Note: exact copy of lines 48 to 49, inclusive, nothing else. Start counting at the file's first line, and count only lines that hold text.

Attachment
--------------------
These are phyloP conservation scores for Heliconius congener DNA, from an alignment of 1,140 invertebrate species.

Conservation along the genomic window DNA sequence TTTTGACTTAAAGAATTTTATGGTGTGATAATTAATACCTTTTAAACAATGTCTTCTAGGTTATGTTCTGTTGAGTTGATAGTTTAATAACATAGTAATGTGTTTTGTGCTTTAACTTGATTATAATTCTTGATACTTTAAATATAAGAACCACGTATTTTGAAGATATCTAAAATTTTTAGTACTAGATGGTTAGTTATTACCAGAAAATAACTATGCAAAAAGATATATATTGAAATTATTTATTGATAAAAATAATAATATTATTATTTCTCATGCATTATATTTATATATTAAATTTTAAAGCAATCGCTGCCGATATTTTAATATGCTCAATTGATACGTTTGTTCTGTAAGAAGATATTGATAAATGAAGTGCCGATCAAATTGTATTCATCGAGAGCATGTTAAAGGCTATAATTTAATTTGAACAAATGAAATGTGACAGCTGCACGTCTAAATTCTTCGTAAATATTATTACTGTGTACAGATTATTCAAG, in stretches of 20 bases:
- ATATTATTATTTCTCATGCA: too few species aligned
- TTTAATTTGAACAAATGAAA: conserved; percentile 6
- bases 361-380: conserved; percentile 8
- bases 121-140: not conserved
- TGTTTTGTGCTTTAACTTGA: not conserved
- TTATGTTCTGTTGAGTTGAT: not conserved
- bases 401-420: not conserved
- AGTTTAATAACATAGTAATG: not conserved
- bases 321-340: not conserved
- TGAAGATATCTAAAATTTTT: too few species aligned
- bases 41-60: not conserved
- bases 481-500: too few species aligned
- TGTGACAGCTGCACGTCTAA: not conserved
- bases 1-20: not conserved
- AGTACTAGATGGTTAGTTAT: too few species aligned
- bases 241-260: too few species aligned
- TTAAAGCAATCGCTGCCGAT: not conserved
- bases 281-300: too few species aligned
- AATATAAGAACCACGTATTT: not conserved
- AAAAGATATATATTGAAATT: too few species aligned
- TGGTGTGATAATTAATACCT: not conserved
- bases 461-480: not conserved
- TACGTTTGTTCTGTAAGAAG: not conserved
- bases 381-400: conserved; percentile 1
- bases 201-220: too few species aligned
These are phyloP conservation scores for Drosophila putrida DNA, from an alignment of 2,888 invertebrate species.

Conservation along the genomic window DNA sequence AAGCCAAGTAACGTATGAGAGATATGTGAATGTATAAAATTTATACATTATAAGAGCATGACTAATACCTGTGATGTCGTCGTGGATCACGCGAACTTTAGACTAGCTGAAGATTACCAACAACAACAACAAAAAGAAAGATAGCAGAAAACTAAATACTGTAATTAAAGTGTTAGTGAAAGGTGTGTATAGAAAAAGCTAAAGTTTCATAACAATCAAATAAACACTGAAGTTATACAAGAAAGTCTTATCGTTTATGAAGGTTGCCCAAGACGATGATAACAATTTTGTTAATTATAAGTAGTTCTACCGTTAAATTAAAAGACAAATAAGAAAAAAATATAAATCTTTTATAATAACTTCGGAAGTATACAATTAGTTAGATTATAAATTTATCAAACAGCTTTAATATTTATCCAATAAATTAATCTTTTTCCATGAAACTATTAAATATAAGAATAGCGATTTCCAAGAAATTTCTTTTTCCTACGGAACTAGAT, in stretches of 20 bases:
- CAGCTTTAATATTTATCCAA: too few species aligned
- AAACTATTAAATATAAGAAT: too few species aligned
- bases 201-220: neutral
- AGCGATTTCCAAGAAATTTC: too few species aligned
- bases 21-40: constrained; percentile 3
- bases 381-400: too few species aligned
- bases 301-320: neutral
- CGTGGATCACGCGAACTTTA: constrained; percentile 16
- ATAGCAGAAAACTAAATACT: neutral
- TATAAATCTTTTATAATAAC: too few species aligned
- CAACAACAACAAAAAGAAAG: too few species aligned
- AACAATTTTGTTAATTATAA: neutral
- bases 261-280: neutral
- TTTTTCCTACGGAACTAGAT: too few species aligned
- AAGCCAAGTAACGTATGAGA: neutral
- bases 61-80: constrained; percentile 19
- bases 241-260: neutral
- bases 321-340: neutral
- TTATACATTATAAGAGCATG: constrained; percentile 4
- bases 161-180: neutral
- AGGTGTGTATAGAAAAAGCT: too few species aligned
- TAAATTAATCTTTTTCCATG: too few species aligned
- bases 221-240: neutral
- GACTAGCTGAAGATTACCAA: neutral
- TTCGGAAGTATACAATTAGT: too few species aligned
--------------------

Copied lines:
- TTATACATTATAAGAGCATG: constrained; percentile 4
- bases 161-180: neutral